10 tips when becoming a live aboard on a boat

  1. Get rid of stuff

    The first thing that we began doing 6 months before we were even planning on buying the boat was downsizing. We went through our cloths, books, memories and our entire house and got rid of anything that didn’t bring us joy. Maybe you have been holding on to an expensive jacket because you feel like you should, but really you hate wearing it, it is itchy, and it reminds you to hit the gym a little more often. Git rid of it. But if you find your jacket with the rip on the sleeve, but when you see it, you think of that sunset you were climbing fences with your cousins and ripped the jacket. You can’t help but smile at that memory. This brought you joy and feel free to keep it. (If you’d like to know more about this, check out this book: The Life Changing Magic of Tidying Up: The Japanese Art of Decluttering and Organizing.) After getting rid of items that no longer had joy for us, we moved on to thinking of what we actually would use and need on the boat. It is currently summer, so we knew our winter gear was not going to be needed any time soon. We still want it, but we do not need it on the boat. You can get bins and use some of your on boat storage to be able to quickly change gear when on sail trips, or if you are going to be in one location for a while, you can get a storage unit for your items like this. It is crazy the things that you will find hidden away in your closet that you realized would be better suited maybe bringing joy to someone else. We are somewhere between 10-20 bags to Goodwill, but it just feels so good to have less stuff!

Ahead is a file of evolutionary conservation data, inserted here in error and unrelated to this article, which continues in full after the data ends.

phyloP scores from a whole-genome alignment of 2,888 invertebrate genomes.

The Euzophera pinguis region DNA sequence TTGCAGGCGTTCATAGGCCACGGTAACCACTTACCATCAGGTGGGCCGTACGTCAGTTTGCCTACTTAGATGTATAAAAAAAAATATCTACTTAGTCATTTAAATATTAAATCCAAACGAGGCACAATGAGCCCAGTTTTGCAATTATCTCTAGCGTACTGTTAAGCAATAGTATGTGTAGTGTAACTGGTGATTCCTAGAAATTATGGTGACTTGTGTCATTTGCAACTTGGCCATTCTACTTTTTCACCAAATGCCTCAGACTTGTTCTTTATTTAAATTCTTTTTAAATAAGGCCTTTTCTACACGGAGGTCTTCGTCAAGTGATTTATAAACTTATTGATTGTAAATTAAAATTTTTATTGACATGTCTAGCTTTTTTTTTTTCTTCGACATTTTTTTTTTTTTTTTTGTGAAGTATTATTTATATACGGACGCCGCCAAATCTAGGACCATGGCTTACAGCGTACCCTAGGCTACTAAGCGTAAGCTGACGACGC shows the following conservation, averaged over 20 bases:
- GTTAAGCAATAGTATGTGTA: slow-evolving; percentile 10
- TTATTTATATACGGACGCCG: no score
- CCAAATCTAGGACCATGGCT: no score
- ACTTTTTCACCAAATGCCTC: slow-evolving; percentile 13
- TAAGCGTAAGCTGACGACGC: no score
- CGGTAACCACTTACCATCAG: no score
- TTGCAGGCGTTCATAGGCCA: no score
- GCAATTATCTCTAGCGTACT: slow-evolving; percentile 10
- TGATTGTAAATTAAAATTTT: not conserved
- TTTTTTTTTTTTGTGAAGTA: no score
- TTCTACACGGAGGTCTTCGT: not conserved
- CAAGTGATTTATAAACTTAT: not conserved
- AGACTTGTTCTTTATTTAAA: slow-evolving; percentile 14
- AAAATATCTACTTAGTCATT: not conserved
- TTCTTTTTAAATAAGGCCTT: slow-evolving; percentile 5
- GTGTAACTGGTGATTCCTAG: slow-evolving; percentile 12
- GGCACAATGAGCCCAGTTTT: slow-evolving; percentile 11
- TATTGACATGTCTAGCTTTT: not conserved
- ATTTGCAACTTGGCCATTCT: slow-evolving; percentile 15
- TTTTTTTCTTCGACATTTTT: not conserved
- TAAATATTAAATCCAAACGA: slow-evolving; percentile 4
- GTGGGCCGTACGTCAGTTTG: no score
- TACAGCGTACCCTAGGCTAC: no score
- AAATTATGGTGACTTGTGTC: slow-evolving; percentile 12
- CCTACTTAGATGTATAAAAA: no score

2. Think of a section at a time

    As we are thinking of moving on the boat, it seemed like a huge daunting task to me. I needed a way to break it down to everything that we needed to do. We went to the boat one day and worked our way from bow to stern going over every little thing that we needed to do, move in, or replace on the boat. Our list ranged from clean the boat, get the boat on hull cleaning cycle, register dinghy, hang market lights in bedroom, hang picture frames, install water filter and there are over 100 items that were on the list (still some to go). Working from one end of the boat to another was so helpful. Then, as I moved in stuff I did the same thing. I slowly got the list done as I went so that it began to feel like home bit by bit and the projects remained in one area. We kept the list in our Google drive so that we could each add to it easily if needed and see what the other had accomplished. For my task oriented brain, this was something we just had to do!

  3. When buying the boat, leave room in your budget for surprise

    We knew our budget, but ended up buying the 1975 Catalina 30 for $9,000, which was lower then our budget. When we saw that it had a dinghy, we took this out of our planning, but the first time we placed the dinghy in the water, it began to leak. What was nice was we had extra money in our budget to replace this for $600. We also found that our inverter on our refrigerator was beginning to go out- $500. Taxes were another $800 as well as a $700 survey of the boat prior to purchase. Immediately, we were spending a couple thousand more dollars. If we had pushed our budget to the max, this would have been a bit more taxing for us. My advice is to leave this cushion because most likely, there will be surprises.

  4. Find a storage unit